Ah, law school curriculum reform. A popular topic, and one always worth discussing, though true reform rarely occurs. The Law School Innovation Blog alerted us to a recent discussion at the Prawfs Blawg about potential 1L curriculum reform. The author of the Prawfs Blawg post noted that students fail to read cases and statutes closely enough and seem ill-prepared even after their first year. As a part of its post, The Law School Innovation Blog highlighted two comments to the original Prawfs Blawg piece, including one from a law student who complained that law school utilized too much of a “hide the ball” approach, and a response from an attorney who declared that hiding the ball is, in fact, the best method of instruction.
These issues, though, are symptoms of a much larger curricular problem, one that is not solely confined to the first year. As we all know, the first year curriculum is mostly uniform throughout the nation, focusing on the law of no jurisdiction in particular and the common law as it supposedly existed at some point in the eighteenth century. Though first year students do not typically learn the substantive law of an actual jurisdiction, the curriculum is helpful in training students in legal thinking and disabusing them of any judicial system stereotypes they picked up from their poli-sci profs. Are we really going to utilize the Rule in Shelley’s Case in our daily practice? Probably not. But that’s not really the point of the first year, which is to teach law students legal reasoning and analysis.
Despite the occasional outcry against the Socratic method, the first year curriculum is actually quite unique and helpful, despite its natural stresses. Sure, there may be law professors who delight in frightening those young would-be attorneys. But that approach has worked for many a decade, and sometimes, tradition should be emphasized, especially when it is useful.
So, let’s forget first year curriculum reform. Really, it’s the second and third years that are in need of radical overhaul, anyway. After an intensive first year, students drift away from difficult and demanding courses to focus on finding a job (no small feat these days) or perfecting their putting stroke. Many others spend that time taking interesting, though impractical, elective courses which will not serve them in the future. Although some students relish the opportunity to take “bar courses,” few law school graduates take the opportunity – or even have the opportunity – to learn the practical skills that will become their bread and butter.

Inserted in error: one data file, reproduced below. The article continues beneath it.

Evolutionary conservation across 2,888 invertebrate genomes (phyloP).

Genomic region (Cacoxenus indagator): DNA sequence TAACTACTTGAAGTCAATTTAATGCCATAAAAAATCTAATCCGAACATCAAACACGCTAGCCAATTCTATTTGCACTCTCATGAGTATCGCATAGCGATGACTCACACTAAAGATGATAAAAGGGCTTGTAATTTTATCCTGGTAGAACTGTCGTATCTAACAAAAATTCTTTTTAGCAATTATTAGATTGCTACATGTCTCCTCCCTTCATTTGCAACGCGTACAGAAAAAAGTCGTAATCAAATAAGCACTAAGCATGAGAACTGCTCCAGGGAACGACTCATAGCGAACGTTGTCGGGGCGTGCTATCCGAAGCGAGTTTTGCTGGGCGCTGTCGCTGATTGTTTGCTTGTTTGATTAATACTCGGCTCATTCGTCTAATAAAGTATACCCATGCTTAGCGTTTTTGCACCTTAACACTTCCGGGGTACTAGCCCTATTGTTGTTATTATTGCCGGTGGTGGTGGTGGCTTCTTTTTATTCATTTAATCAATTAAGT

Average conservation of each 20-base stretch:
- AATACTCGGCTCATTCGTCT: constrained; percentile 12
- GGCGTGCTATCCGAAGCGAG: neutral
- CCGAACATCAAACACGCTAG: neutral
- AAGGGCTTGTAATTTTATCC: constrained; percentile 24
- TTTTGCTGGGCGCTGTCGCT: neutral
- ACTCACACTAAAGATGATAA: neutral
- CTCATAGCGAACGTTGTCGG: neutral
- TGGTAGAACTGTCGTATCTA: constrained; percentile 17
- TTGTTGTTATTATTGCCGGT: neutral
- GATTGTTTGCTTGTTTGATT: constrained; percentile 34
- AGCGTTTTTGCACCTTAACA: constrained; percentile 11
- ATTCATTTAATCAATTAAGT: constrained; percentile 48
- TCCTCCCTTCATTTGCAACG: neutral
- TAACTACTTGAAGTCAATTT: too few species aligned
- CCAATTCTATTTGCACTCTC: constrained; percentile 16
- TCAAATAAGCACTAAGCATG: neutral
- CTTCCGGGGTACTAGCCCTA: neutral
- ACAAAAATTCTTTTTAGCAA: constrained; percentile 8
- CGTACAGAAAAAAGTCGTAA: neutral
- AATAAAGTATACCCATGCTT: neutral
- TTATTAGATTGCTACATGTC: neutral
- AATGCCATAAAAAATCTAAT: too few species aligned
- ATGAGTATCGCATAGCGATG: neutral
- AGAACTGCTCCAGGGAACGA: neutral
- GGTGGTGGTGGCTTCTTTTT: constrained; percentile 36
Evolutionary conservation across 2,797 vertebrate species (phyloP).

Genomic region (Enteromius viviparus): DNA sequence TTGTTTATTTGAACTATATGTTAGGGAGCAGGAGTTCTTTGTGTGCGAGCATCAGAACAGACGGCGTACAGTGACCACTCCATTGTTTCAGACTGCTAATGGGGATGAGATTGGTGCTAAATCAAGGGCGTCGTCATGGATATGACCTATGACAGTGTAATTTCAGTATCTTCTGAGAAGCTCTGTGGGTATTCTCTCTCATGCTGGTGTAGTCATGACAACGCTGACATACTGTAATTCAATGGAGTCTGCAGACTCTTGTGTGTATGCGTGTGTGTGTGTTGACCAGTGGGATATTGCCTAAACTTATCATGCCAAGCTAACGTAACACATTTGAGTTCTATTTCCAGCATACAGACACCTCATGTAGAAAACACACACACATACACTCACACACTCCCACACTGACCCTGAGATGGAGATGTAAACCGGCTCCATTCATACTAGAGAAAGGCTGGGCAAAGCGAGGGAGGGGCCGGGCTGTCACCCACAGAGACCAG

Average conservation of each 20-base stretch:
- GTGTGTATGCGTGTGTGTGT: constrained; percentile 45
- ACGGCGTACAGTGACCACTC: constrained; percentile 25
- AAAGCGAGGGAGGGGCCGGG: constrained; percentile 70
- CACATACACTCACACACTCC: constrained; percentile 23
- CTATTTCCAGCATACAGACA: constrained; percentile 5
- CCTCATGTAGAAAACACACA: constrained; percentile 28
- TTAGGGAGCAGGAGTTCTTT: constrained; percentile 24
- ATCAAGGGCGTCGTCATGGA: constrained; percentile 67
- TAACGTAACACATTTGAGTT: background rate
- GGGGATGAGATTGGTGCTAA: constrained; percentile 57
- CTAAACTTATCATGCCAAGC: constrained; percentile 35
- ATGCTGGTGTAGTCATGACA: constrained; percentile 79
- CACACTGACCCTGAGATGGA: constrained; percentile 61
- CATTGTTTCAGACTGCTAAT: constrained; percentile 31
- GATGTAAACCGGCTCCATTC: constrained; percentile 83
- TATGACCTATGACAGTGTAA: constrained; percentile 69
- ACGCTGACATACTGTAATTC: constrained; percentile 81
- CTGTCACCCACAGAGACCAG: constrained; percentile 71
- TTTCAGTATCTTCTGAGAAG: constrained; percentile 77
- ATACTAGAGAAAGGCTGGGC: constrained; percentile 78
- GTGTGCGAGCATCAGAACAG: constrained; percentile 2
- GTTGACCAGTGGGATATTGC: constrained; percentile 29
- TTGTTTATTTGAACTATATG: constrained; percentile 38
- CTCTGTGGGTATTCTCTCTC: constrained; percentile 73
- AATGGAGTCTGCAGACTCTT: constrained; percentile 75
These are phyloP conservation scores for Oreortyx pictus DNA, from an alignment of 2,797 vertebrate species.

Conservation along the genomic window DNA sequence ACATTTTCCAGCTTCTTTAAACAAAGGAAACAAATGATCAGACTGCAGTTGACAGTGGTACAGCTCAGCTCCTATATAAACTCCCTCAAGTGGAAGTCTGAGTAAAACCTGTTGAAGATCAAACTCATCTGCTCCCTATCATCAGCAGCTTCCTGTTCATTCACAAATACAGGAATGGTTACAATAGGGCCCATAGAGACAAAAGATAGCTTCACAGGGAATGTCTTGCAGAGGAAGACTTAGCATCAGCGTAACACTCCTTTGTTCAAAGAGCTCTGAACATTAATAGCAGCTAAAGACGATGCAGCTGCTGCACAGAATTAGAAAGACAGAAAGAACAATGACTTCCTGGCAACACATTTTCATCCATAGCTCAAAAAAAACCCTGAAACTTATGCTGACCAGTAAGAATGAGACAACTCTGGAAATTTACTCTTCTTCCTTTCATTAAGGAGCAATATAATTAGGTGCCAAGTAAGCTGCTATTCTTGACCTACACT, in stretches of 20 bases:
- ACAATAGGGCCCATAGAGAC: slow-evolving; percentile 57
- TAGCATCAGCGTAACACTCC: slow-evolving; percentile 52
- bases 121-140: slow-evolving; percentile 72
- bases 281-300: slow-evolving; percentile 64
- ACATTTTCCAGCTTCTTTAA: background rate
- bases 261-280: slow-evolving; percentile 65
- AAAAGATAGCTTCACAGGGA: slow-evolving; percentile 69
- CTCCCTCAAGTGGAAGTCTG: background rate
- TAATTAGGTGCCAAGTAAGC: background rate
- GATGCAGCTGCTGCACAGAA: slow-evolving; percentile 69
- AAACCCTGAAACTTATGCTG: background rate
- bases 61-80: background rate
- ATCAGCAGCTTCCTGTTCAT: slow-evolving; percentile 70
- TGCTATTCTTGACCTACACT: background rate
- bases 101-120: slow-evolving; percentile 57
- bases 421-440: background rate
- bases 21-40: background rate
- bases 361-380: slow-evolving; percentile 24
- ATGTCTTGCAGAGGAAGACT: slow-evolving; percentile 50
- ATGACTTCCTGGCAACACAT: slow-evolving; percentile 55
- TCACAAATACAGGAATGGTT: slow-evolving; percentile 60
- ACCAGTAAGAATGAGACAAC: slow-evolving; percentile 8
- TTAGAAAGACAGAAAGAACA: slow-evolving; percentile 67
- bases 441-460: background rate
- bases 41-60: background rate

Licensing entities have taken notice. Some state bars have imposed additional requirements upon law school graduates based upon the assumption that there is still something left for them to learn before entering the profession. For example, here in South Carolina, bar applicants must take a course called “Bridge The Gap,” which by its very name, suggests that there is at least a minor deficit in the education of said graduates. (The Bar has also set up a mentoring program for new attorneys). Although some institutions have implemented practical components into their curriculum, why aren’t most of the law schools out there addressing these issues?
The burden also shifts to the law firm, as the employer of the gap-bridging graduate, to inculcate the tricks of the trade. Larger firms may simply absorb this responsibility as a part of its general associate training. But in these troubling economic times, this can become a problem of import. Many law school graduates, unable to find jobs, are starting their own firms without any practical skills or experienced guidance. How did they find themselves in that position?
What to do? Instead of tweaking first year curriculum, law school administrators should consider more dramatic changes in the law school paradigm. The second and third years can be transformed into true opportunities to learn practical legal skills (as well as everyday ethical issues and the business of law). State bars should be confident that students graduating from accredited institutions have been properly trained both in the nature of substantive law and legal thinking but also practical skills that will be employed on a daily basis as lawyers. Last but not least, law students are consumers of legal education. If we expect them to spend three years of their lives and hundreds of thousands of dollars to enter our profession, there should be no gap to bridge upon graduation.